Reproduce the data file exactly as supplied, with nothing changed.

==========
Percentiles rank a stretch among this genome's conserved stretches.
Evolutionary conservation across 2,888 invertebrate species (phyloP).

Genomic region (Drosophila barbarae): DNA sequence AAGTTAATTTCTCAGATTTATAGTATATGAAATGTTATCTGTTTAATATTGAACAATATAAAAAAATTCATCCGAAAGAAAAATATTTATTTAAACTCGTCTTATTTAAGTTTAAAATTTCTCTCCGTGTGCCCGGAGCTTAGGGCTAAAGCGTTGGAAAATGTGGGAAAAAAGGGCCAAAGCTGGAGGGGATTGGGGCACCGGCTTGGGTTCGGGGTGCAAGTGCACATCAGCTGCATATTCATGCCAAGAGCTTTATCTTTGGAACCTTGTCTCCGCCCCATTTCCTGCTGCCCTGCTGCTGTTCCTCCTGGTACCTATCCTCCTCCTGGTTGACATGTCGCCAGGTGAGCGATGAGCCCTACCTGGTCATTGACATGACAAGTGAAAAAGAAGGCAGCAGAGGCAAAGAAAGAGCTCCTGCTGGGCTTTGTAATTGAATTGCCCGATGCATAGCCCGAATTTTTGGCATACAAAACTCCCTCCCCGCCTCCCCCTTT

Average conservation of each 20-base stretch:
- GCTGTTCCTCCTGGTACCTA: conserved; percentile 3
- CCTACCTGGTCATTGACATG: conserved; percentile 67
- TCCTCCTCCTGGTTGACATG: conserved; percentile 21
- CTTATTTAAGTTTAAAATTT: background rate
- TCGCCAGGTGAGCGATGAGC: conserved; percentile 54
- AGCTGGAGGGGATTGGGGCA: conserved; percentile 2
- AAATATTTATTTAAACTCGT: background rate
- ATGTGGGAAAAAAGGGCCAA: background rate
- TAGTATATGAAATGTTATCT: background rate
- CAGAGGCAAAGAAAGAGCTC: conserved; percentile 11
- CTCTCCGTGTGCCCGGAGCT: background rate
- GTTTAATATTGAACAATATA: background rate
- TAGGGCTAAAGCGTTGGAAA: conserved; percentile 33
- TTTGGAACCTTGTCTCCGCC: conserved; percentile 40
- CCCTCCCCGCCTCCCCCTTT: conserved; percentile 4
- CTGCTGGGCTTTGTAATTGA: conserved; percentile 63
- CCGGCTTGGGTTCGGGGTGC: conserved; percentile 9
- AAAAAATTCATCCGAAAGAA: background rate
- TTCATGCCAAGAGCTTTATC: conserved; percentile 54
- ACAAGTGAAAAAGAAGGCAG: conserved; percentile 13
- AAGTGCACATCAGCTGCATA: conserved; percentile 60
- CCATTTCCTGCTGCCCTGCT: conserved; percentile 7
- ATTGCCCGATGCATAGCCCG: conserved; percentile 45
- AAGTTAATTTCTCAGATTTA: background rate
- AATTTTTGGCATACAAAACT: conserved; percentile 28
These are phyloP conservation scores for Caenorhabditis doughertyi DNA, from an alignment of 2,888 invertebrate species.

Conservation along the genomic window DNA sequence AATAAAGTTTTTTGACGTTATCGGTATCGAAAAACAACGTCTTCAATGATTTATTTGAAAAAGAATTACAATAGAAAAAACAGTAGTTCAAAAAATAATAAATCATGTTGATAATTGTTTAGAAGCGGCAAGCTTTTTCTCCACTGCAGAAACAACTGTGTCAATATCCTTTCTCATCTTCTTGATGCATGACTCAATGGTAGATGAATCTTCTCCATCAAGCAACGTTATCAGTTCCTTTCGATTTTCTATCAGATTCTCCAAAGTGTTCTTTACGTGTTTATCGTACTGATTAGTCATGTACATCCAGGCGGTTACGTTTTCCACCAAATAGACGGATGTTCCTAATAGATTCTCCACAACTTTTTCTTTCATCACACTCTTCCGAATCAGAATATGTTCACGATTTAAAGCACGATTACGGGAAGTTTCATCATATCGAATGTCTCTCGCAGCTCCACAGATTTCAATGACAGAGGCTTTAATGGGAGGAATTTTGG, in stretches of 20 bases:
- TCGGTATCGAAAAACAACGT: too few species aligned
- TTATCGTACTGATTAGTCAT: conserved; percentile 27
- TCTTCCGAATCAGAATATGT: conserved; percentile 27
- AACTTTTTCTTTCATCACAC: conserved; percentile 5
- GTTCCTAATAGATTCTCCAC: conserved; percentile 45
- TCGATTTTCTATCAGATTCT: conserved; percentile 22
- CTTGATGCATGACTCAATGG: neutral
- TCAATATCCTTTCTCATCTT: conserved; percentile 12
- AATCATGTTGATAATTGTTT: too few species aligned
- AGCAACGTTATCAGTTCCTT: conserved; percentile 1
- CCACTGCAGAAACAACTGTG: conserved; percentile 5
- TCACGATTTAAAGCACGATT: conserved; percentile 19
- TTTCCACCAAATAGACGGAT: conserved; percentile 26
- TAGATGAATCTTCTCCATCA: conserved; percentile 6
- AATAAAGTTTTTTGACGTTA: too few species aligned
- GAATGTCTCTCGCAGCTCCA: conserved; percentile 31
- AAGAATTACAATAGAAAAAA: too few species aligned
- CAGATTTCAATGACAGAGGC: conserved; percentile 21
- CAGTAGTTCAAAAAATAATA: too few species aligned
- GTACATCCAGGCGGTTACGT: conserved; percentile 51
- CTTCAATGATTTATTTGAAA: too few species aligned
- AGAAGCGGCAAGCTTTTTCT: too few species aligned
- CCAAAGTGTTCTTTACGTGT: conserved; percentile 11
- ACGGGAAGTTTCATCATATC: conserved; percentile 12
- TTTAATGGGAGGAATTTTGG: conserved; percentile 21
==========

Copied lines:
Percentiles rank a stretch among this genome's conserved stretches.
Evolutionary conservation across 2,888 invertebrate species (phyloP).

Genomic region (Drosophila barbarae): DNA sequence AAGTTAATTTCTCAGATTTATAGTATATGAAATGTTATCTGTTTAATATTGAACAATATAAAAAAATTCATCCGAAAGAAAAATATTTATTTAAACTCGTCTTATTTAAGTTTAAAATTTCTCTCCGTGTGCCCGGAGCTTAGGGCTAAAGCGTTGGAAAATGTGGGAAAAAAGGGCCAAAGCTGGAGGGGATTGGGGCACCGGCTTGGGTTCGGGGTGCAAGTGCACATCAGCTGCATATTCATGCCAAGAGCTTTATCTTTGGAACCTTGTCTCCGCCCCATTTCCTGCTGCCCTGCTGCTGTTCCTCCTGGTACCTATCCTCCTCCTGGTTGACATGTCGCCAGGTGAGCGATGAGCCCTACCTGGTCATTGACATGACAAGTGAAAAAGAAGGCAGCAGAGGCAAAGAAAGAGCTCCTGCTGGGCTTTGTAATTGAATTGCCCGATGCATAGCCCGAATTTTTGGCATACAAAACTCCCTCCCCGCCTCCCCCTTT

Average conservation of each 20-base stretch:
- GCTGTTCCTCCTGGTACCTA: conserved; percentile 3
- CCTACCTGGTCATTGACATG: conserved; percentile 67
- TCCTCCTCCTGGTTGACATG: conserved; percentile 21
- CTTATTTAAGTTTAAAATTT: background rate
- TCGCCAGGTGAGCGATGAGC: conserved; percentile 54
- AGCTGGAGGGGATTGGGGCA: conserved; percentile 2
- AAATATTTATTTAAACTCGT: background rate
- ATGTGGGAAAAAAGGGCCAA: background rate
- TAGTATATGAAATGTTATCT: background rate
- CAGAGGCAAAGAAAGAGCTC: conserved; percentile 11
- CTCTCCGTGTGCCCGGAGCT: background rate
- GTTTAATATTGAACAATATA: background rate
- TAGGGCTAAAGCGTTGGAAA: conserved; percentile 33
- TTTGGAACCTTGTCTCCGCC: conserved; percentile 40
- CCCTCCCCGCCTCCCCCTTT: conserved; percentile 4
- CTGCTGGGCTTTGTAATTGA: conserved; percentile 63
- CCGGCTTGGGTTCGGGGTGC: conserved; percentile 9
- AAAAAATTCATCCGAAAGAA: background rate
- TTCATGCCAAGAGCTTTATC: conserved; percentile 54
- ACAAGTGAAAAAGAAGGCAG: conserved; percentile 13
- AAGTGCACATCAGCTGCATA: conserved; percentile 60
- CCATTTCCTGCTGCCCTGCT: conserved; percentile 7
- ATTGCCCGATGCATAGCCCG: conserved; percentile 45
- AAGTTAATTTCTCAGATTTA: background rate
- AATTTTTGGCATACAAAACT: conserved; percentile 28
These are phyloP conservation scores for Caenorhabditis doughertyi DNA, from an alignment of 2,888 invertebrate species.

Conservation along the genomic window DNA sequence AATAAAGTTTTTTGACGTTATCGGTATCGAAAAACAACGTCTTCAATGATTTATTTGAAAAAGAATTACAATAGAAAAAACAGTAGTTCAAAAAATAATAAATCATGTTGATAATTGTTTAGAAGCGGCAAGCTTTTTCTCCACTGCAGAAACAACTGTGTCAATATCCTTTCTCATCTTCTTGATGCATGACTCAATGGTAGATGAATCTTCTCCATCAAGCAACGTTATCAGTTCCTTTCGATTTTCTATCAGATTCTCCAAAGTGTTCTTTACGTGTTTATCGTACTGATTAGTCATGTACATCCAGGCGGTTACGTTTTCCACCAAATAGACGGATGTTCCTAATAGATTCTCCACAACTTTTTCTTTCATCACACTCTTCCGAATCAGAATATGTTCACGATTTAAAGCACGATTACGGGAAGTTTCATCATATCGAATGTCTCTCGCAGCTCCACAGATTTCAATGACAGAGGCTTTAATGGGAGGAATTTTGG, in stretches of 20 bases:
- TCGGTATCGAAAAACAACGT: too few species aligned
- TTATCGTACTGATTAGTCAT: conserved; percentile 27
- TCTTCCGAATCAGAATATGT: conserved; percentile 27
- AACTTTTTCTTTCATCACAC: conserved; percentile 5
- GTTCCTAATAGATTCTCCAC: conserved; percentile 45
- TCGATTTTCTATCAGATTCT: conserved; percentile 22
- CTTGATGCATGACTCAATGG: neutral
- TCAATATCCTTTCTCATCTT: conserved; percentile 12
- AATCATGTTGATAATTGTTT: too few species aligned
- AGCAACGTTATCAGTTCCTT: conserved; percentile 1
- CCACTGCAGAAACAACTGTG: conserved; percentile 5
- TCACGATTTAAAGCACGATT: conserved; percentile 19
- TTTCCACCAAATAGACGGAT: conserved; percentile 26
- TAGATGAATCTTCTCCATCA: conserved; percentile 6
- AATAAAGTTTTTTGACGTTA: too few species aligned
- GAATGTCTCTCGCAGCTCCA: conserved; percentile 31
- AAGAATTACAATAGAAAAAA: too few species aligned
- CAGATTTCAATGACAGAGGC: conserved; percentile 21
- CAGTAGTTCAAAAAATAATA: too few species aligned
- GTACATCCAGGCGGTTACGT: conserved; percentile 51
- CTTCAATGATTTATTTGAAA: too few species aligned
- AGAAGCGGCAAGCTTTTTCT: too few species aligned
- CCAAAGTGTTCTTTACGTGT: conserved; percentile 11
- ACGGGAAGTTTCATCATATC: conserved; percentile 12
- TTTAATGGGAGGAATTTTGG: conserved; percentile 21